|Publication number||US5575042 A|
|Application number||US 08/371,067|
|Publication date||Nov 19, 1996|
|Filing date||Jan 10, 1995|
|Priority date||Jan 10, 1995|
|Publication number||08371067, 371067, US 5575042 A, US 5575042A, US-A-5575042, US5575042 A, US5575042A|
|Inventors||Edward V. L. Kalbach|
|Original Assignee||Kalbach; Edward V. L.|
|Export Citation||BiBTeX, EndNote, RefMan|
|Patent Citations (20), Referenced by (18), Classifications (14), Legal Events (8)|
|External Links: USPTO, USPTO Assignment, Espacenet|
1. Field of the Invention
This invention relates to accessories for use with eyeglasses. More specifically, the invention is directed to structures for supporting eyeglasses about the user's head or neck.
2. State of the Art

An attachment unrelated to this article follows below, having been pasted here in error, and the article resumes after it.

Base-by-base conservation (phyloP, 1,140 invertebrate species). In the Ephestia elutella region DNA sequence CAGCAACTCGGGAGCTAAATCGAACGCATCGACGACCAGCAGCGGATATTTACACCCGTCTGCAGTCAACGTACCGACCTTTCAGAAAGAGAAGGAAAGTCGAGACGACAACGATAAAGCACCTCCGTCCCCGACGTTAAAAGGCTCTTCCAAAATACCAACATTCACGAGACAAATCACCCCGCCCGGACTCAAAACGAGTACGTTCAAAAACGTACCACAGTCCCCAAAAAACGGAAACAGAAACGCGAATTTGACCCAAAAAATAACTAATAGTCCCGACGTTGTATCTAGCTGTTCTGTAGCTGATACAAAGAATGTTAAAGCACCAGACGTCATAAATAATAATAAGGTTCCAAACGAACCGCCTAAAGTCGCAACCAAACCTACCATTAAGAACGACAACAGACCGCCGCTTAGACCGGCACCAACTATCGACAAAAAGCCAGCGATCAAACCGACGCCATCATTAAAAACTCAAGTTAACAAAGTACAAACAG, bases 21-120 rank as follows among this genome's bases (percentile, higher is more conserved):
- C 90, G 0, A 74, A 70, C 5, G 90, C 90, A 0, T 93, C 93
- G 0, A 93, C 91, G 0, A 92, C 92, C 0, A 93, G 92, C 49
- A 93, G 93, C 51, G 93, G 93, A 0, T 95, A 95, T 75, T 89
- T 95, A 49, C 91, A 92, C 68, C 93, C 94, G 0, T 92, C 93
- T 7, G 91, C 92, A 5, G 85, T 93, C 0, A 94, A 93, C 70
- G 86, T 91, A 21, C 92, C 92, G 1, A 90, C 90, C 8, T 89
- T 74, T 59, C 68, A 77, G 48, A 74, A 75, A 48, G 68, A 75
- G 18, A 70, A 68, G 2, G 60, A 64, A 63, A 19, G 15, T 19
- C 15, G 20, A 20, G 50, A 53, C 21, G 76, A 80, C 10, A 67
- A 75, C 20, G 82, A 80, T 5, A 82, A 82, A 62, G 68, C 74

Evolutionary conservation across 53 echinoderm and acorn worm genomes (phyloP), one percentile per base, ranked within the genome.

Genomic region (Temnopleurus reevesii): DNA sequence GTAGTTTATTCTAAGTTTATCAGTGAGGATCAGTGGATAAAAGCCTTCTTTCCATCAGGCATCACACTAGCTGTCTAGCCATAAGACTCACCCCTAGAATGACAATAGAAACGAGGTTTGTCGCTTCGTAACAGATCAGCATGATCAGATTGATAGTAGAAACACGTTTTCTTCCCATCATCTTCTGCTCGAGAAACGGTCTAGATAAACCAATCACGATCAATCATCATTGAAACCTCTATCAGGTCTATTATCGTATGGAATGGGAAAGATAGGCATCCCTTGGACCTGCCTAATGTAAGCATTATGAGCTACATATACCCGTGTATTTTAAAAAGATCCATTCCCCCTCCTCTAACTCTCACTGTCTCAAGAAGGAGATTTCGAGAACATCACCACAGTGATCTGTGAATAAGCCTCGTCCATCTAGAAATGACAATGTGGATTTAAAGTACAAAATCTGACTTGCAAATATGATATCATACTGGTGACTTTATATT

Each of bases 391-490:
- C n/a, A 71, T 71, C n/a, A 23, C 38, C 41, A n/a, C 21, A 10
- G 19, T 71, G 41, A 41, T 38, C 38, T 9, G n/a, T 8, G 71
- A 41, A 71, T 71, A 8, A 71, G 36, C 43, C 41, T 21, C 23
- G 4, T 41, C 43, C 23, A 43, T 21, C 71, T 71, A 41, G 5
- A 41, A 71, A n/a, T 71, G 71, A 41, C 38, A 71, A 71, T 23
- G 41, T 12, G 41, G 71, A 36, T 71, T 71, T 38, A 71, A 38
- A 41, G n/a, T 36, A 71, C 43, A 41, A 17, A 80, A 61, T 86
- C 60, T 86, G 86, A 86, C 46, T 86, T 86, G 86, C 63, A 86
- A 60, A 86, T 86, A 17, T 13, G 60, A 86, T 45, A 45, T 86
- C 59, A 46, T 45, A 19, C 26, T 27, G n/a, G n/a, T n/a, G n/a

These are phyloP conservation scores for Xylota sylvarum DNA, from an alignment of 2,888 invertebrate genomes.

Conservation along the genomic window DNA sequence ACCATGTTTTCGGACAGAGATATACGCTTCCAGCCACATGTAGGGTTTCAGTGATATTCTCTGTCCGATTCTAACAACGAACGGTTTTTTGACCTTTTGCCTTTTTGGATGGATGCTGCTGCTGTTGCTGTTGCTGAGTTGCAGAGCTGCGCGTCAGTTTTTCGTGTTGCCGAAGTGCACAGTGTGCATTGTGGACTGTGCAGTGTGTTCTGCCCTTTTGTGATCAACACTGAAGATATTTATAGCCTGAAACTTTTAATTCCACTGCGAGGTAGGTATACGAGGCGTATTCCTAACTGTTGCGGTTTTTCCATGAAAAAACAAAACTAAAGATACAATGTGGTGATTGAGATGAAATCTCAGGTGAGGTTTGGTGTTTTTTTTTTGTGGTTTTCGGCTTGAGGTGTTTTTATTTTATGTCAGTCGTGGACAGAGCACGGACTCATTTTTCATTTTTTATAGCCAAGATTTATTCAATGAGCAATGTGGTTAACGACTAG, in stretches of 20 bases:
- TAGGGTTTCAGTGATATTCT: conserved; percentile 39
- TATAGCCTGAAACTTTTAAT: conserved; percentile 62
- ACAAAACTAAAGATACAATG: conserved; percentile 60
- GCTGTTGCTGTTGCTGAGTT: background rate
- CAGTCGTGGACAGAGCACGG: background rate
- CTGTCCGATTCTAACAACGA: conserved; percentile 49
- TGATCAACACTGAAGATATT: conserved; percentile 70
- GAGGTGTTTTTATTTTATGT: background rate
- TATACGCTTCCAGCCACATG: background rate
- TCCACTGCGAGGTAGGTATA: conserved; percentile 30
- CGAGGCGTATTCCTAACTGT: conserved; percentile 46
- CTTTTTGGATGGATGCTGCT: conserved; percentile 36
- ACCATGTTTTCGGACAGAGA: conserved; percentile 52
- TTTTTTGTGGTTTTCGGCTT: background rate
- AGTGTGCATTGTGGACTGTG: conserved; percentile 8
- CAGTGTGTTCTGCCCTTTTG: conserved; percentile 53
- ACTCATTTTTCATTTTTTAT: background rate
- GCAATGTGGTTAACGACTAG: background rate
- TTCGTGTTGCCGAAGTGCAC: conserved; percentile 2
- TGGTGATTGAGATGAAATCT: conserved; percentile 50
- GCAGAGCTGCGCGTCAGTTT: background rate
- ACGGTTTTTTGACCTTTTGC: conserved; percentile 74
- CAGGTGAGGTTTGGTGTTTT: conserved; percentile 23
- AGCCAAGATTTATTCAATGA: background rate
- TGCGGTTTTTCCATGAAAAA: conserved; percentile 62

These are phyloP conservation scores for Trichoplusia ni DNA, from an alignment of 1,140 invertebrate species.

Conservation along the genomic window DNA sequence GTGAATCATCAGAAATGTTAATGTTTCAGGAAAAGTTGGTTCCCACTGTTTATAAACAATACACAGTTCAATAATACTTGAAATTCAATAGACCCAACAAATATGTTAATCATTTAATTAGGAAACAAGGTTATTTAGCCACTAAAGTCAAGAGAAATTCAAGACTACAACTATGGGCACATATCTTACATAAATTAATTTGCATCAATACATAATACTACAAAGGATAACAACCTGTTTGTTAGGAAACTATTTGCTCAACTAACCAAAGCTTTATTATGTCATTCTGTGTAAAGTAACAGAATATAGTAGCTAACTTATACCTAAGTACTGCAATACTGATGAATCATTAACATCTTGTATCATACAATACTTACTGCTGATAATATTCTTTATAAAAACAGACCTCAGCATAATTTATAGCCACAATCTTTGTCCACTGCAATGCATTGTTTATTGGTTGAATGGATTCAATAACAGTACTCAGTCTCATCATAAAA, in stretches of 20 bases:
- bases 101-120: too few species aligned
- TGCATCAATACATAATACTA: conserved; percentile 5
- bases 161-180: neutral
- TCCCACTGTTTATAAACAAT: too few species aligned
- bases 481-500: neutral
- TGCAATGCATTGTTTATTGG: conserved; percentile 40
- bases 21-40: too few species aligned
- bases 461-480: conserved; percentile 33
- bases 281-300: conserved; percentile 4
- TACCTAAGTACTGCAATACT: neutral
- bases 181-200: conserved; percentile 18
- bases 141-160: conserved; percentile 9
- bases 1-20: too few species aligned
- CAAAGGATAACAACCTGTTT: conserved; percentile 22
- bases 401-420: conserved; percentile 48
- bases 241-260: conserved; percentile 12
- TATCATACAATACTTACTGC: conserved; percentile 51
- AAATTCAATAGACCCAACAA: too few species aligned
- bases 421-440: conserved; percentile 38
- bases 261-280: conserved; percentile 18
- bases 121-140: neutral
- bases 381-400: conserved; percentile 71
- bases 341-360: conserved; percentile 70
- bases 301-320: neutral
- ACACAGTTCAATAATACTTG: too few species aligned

Eyeglass retainers of various constructions have been known for some time. Such retainers are usually one of two types. In a first construction, the retainer is directed to essentially storing eyeglasses which are not required for continual use by the wearer. In these constructions, the retainer includes an elongate cord having a means of interconnecting the cord to the frame members of a pair of eyeglasses. In many constructions, this means of interconnecting the cord to the eyeglass frames is secured to each of the opposing ends of the cord. The cord is typically an inelastic structure. The cord is dimensioned to essentially form a necklace about the user's neck with the eyeglasses being positioned on the user's chest as the retainer hangs about the user's neck. Owing to the size of the user's head and given the fact that the retainer assembly must pass over the user's head in order to reach its operative location, the cord of such retainers has typically been dimensioned to be relatively long. Representative examples of such retainers are those described in U.S. Pat. No. 2,704,961 (Well) issued 29 Mar. 1955; U.S. Pat. No. 2,539,922 (Nyberg) issued 30 Jan. 1951; U.S. Pat. No. 3,874,776 (Seron) issued 1 Apr. 1975; and U.S. Pat. No. 3,879,804 (Lawrence) issued 29 Apr. 1975. It follows that in many instances the eyeglasses will rest at a location down the user's chest which may not be particularly comfortable or visually attractive. With this disadvantage in mind, many constructions of retainers have adopted the use of a slider positioned on the retainer cord. In those retainer structures which utilize a slider, the cord is oftentimes passed through one channel of the slider and thereafter doubled back on itself and passed through a parallely positioned channel. As the slider is then moved along the length of the cord, the effective length of the cord which forms the operative necklace portion of the retainer is dimensionally reduced. This in turn results in the eyeglasses being positioned higher on the user's chest in a more desirable location. An example of this particular eyeglass retainer structure is illustrated in U.S. Pat. No. 2,660,092 (Bloom) issued 24 Nov. 1954.